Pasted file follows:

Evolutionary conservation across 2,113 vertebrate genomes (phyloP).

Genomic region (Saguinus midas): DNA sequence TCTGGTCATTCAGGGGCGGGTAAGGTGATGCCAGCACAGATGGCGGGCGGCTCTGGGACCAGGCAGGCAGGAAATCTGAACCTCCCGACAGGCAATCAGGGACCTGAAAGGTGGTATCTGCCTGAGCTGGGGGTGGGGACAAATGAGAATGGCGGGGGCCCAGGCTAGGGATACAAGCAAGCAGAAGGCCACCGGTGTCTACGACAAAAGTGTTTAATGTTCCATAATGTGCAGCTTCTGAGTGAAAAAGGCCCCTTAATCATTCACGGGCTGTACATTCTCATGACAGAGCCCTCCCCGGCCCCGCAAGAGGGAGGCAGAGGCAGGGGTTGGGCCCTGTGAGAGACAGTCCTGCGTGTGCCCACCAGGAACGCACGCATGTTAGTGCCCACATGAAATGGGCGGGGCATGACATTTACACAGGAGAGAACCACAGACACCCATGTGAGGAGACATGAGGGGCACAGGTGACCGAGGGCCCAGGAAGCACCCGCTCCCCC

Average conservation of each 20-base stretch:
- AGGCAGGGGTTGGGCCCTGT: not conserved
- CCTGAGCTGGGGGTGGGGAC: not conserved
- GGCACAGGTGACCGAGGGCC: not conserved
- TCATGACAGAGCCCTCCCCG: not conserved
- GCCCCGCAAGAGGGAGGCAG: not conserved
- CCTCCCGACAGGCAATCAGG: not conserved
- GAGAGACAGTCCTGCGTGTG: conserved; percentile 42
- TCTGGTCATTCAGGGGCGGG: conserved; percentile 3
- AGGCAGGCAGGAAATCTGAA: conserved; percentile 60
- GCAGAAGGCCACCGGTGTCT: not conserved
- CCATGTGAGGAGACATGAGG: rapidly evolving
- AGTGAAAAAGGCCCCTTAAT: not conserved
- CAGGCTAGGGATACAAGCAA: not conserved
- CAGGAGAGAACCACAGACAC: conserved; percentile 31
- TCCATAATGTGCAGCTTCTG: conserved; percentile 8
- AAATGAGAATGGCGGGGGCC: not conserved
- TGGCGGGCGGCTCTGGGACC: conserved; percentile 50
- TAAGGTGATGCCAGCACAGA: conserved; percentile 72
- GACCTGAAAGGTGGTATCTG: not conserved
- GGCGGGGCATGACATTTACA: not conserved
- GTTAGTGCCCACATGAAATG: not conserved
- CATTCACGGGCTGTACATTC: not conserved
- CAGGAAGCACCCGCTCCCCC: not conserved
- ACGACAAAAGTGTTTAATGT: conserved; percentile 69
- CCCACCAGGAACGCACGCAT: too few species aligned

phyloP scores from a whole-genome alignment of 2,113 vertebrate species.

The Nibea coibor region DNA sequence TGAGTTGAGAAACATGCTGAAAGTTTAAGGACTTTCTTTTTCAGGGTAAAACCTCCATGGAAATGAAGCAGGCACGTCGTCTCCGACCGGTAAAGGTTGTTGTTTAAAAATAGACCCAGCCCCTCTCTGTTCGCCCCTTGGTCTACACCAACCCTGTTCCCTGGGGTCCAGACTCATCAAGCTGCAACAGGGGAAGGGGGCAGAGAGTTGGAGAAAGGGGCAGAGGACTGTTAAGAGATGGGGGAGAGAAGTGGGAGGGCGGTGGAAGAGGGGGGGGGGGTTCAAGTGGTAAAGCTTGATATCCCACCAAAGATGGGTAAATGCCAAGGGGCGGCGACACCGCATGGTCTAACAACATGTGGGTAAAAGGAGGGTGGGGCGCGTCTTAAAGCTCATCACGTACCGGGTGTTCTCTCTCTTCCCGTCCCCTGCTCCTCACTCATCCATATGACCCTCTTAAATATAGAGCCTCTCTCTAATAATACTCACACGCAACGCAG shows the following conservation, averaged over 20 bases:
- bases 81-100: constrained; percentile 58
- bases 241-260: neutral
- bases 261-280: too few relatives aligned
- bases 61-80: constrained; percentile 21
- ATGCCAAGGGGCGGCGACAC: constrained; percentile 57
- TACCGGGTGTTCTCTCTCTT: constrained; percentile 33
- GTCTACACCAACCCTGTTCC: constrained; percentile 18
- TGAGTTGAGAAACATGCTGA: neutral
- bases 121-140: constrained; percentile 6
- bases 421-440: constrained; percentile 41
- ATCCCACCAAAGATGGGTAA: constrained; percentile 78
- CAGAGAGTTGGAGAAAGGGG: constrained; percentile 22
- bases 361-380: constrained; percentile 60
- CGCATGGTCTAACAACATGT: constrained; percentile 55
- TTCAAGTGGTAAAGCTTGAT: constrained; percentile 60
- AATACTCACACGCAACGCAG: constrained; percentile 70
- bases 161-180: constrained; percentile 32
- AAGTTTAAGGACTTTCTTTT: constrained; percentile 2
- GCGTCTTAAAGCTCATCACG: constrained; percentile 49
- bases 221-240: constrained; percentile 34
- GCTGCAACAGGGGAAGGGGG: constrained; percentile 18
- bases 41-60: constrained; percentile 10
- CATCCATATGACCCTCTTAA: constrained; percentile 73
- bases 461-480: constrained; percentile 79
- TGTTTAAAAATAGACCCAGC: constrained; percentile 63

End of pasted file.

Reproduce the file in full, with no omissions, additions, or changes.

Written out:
Evolutionary conservation across 2,113 vertebrate genomes (phyloP).

Genomic region (Saguinus midas): DNA sequence TCTGGTCATTCAGGGGCGGGTAAGGTGATGCCAGCACAGATGGCGGGCGGCTCTGGGACCAGGCAGGCAGGAAATCTGAACCTCCCGACAGGCAATCAGGGACCTGAAAGGTGGTATCTGCCTGAGCTGGGGGTGGGGACAAATGAGAATGGCGGGGGCCCAGGCTAGGGATACAAGCAAGCAGAAGGCCACCGGTGTCTACGACAAAAGTGTTTAATGTTCCATAATGTGCAGCTTCTGAGTGAAAAAGGCCCCTTAATCATTCACGGGCTGTACATTCTCATGACAGAGCCCTCCCCGGCCCCGCAAGAGGGAGGCAGAGGCAGGGGTTGGGCCCTGTGAGAGACAGTCCTGCGTGTGCCCACCAGGAACGCACGCATGTTAGTGCCCACATGAAATGGGCGGGGCATGACATTTACACAGGAGAGAACCACAGACACCCATGTGAGGAGACATGAGGGGCACAGGTGACCGAGGGCCCAGGAAGCACCCGCTCCCCC

Average conservation of each 20-base stretch:
- AGGCAGGGGTTGGGCCCTGT: not conserved
- CCTGAGCTGGGGGTGGGGAC: not conserved
- GGCACAGGTGACCGAGGGCC: not conserved
- TCATGACAGAGCCCTCCCCG: not conserved
- GCCCCGCAAGAGGGAGGCAG: not conserved
- CCTCCCGACAGGCAATCAGG: not conserved
- GAGAGACAGTCCTGCGTGTG: conserved; percentile 42
- TCTGGTCATTCAGGGGCGGG: conserved; percentile 3
- AGGCAGGCAGGAAATCTGAA: conserved; percentile 60
- GCAGAAGGCCACCGGTGTCT: not conserved
- CCATGTGAGGAGACATGAGG: rapidly evolving
- AGTGAAAAAGGCCCCTTAAT: not conserved
- CAGGCTAGGGATACAAGCAA: not conserved
- CAGGAGAGAACCACAGACAC: conserved; percentile 31
- TCCATAATGTGCAGCTTCTG: conserved; percentile 8
- AAATGAGAATGGCGGGGGCC: not conserved
- TGGCGGGCGGCTCTGGGACC: conserved; percentile 50
- TAAGGTGATGCCAGCACAGA: conserved; percentile 72
- GACCTGAAAGGTGGTATCTG: not conserved
- GGCGGGGCATGACATTTACA: not conserved
- GTTAGTGCCCACATGAAATG: not conserved
- CATTCACGGGCTGTACATTC: not conserved
- CAGGAAGCACCCGCTCCCCC: not conserved
- ACGACAAAAGTGTTTAATGT: conserved; percentile 69
- CCCACCAGGAACGCACGCAT: too few species aligned

phyloP scores from a whole-genome alignment of 2,113 vertebrate species.

The Nibea coibor region DNA sequence TGAGTTGAGAAACATGCTGAAAGTTTAAGGACTTTCTTTTTCAGGGTAAAACCTCCATGGAAATGAAGCAGGCACGTCGTCTCCGACCGGTAAAGGTTGTTGTTTAAAAATAGACCCAGCCCCTCTCTGTTCGCCCCTTGGTCTACACCAACCCTGTTCCCTGGGGTCCAGACTCATCAAGCTGCAACAGGGGAAGGGGGCAGAGAGTTGGAGAAAGGGGCAGAGGACTGTTAAGAGATGGGGGAGAGAAGTGGGAGGGCGGTGGAAGAGGGGGGGGGGGTTCAAGTGGTAAAGCTTGATATCCCACCAAAGATGGGTAAATGCCAAGGGGCGGCGACACCGCATGGTCTAACAACATGTGGGTAAAAGGAGGGTGGGGCGCGTCTTAAAGCTCATCACGTACCGGGTGTTCTCTCTCTTCCCGTCCCCTGCTCCTCACTCATCCATATGACCCTCTTAAATATAGAGCCTCTCTCTAATAATACTCACACGCAACGCAG shows the following conservation, averaged over 20 bases:
- bases 81-100: constrained; percentile 58
- bases 241-260: neutral
- bases 261-280: too few relatives aligned
- bases 61-80: constrained; percentile 21
- ATGCCAAGGGGCGGCGACAC: constrained; percentile 57
- TACCGGGTGTTCTCTCTCTT: constrained; percentile 33
- GTCTACACCAACCCTGTTCC: constrained; percentile 18
- TGAGTTGAGAAACATGCTGA: neutral
- bases 121-140: constrained; percentile 6
- bases 421-440: constrained; percentile 41
- ATCCCACCAAAGATGGGTAA: constrained; percentile 78
- CAGAGAGTTGGAGAAAGGGG: constrained; percentile 22
- bases 361-380: constrained; percentile 60
- CGCATGGTCTAACAACATGT: constrained; percentile 55
- TTCAAGTGGTAAAGCTTGAT: constrained; percentile 60
- AATACTCACACGCAACGCAG: constrained; percentile 70
- bases 161-180: constrained; percentile 32
- AAGTTTAAGGACTTTCTTTT: constrained; percentile 2
- GCGTCTTAAAGCTCATCACG: constrained; percentile 49
- bases 221-240: constrained; percentile 34
- GCTGCAACAGGGGAAGGGGG: constrained; percentile 18
- bases 41-60: constrained; percentile 10
- CATCCATATGACCCTCTTAA: constrained; percentile 73
- bases 461-480: constrained; percentile 79
- TGTTTAAAAATAGACCCAGC: constrained; percentile 63